Gridded Population of the World (GPW), v4Follow Us: Twitter Follow Us on Facebook YouTube Flickr | Share: Twitter Facebook
The Gridded Population of the World (GPW) collection, now in its fourth version (GPWv4), models the distribution of human population (counts and densities) on a continuous global raster surface. Since the release of the first version of this global population surface in 1995, the essential inputs to GPW have been population census tables and corresponding geographic boundaries. The purpose of GPW is to provide a spatially disaggregated population layer that is compatible with data sets from social, economic, and Earth science disciplines, and remote sensing. It provides globally consistent and spatially explicit data for use in research, policy-making, and communications.
For GPWv4, population input data are collected at the most detailed spatial resolution available from the results of the 2010 round of Population and Housing Censuses, which occurred between 2005 and 2014. The input data are extrapolated to produce population estimates for the years 2000, 2005, 2010, 2015, and 2020. A set of estimates adjusted to national level, historic and future, population predictions from the United Nation's World Population Prospects report are also produced for the same set of years. The raster data sets are constructed from national or subnational input administrative units to which the estimates have been matched. GPWv4 is gridded with an output resolution of 30 arc-seconds (approximately 1 km at the equator).
The nine data sets of the current release are collectively referred to as the Revision 11 (or v4.11) data sets. In this release, several issues identified in the 4.10 release of December 2017 have been corrected as follows:
- The extent of the final gridded data has been updated to a full global extent.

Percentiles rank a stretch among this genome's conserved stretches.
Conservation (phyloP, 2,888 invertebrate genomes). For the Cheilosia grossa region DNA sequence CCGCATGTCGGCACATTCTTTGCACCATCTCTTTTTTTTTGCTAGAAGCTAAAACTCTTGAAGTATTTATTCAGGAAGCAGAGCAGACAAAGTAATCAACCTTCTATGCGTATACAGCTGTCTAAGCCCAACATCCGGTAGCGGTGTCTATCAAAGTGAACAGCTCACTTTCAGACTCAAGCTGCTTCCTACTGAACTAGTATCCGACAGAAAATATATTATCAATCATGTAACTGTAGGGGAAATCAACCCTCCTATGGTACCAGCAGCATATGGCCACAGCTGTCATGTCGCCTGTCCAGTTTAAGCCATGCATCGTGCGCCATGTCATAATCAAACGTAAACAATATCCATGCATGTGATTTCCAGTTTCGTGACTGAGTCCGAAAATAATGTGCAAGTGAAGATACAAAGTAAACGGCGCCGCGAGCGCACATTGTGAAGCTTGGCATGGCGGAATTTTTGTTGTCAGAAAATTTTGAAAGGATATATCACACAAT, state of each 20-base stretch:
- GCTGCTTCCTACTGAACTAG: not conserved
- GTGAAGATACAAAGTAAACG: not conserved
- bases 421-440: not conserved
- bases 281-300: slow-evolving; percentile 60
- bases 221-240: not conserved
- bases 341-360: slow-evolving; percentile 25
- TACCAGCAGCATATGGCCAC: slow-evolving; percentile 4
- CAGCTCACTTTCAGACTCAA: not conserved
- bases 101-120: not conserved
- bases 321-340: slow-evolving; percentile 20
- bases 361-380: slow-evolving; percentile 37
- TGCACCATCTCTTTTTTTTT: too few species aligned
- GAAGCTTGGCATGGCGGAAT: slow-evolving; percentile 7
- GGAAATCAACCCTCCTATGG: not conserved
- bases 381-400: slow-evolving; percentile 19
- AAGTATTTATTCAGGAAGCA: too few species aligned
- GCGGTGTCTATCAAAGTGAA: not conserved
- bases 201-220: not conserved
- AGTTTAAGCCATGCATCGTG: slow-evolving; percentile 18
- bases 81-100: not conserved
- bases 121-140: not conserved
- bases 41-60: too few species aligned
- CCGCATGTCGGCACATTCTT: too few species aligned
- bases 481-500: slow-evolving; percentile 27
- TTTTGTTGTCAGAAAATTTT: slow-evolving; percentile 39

- Erroneous no data pixels in all of the gridded data were recoded as 0 in cases where census reported known 0 values.
- The netCDF files were updated to include the Mean Administrative Unit Area layer, the Land Area and Water Area layers, and two layers indicating the administrative level(s) of the demographic characteristics input data.
- The National Identifier Grid was reprocessed to remove artifacts from inland water. In addition, two attributes were added to indicate the administrative levels of the demographic characteristics input data, and the data set zip files were corrected to include the National Identifier Polygons shapefile.
- Two new classes (Total Land Pixels and Ocean Pixels) were added to the Water Mask.
- The administrative level names of the Greece Administrative Unit Center Points were translated to English.
Separate rasters are available for population counts and population density consistent with national censuses and population registers, or alternative sources in rare cases where no census or register was available. All estimates of population counts and population density have also been nationally adjusted to population totals from the United Nation’s World Population Prospects: The 2015 Revision. In addition, rasters are available for basic demographic characteristics (age and sex), data quality indicators, and land and water areas. A vector data set of the center point locations (centroids) for each of the input administrative units and a raster of national level numeric identifiers are included in the collection to share information about the input data layers.
The raster data sets are now available in ASCII (text) format as well as in GeoTIFF format. Five of the eight raster data sets are also available in netCDF format. In addition, the native 30 arc-second resolution data were aggregated to four lower resolutions (2.5 arc-minute, 15 arc-minute, 30 arc-minute, and 1 degree) to enable faster global processing and support of research communities that conduct analyses at these resolutions (Table 1). All of these resolutions are available in ASCII and GeoTIFF formats. NetCDF files are available at all resolutions except 30 arc-second. All spatial data sets in the GPWv4 collection are stored in geographic coordinate system (latitude/longitude). Additional details on the improvements made for Revision 11 can be found on the web page What’s New in Revision 11.
The GPW data collection is licensed under the Creative Commons Attribution 4.0 International License (http://creativecommons.org/licenses/by/4.0), thus providing openly-available, gridded population data that maintains fidelity to the input census data. This is an advantage of GPW because minimally modeled census information may be analyzed in conjunction with other data sets, such as land cover and elevation, without concern for endogeneity, or double counting. See the FAQ page for more details.
See the FAQ page for more details or watch the brief intro video to learn what′s new in GPWv4.
To see the previous version of GPW, visit the GPWv3 data collection.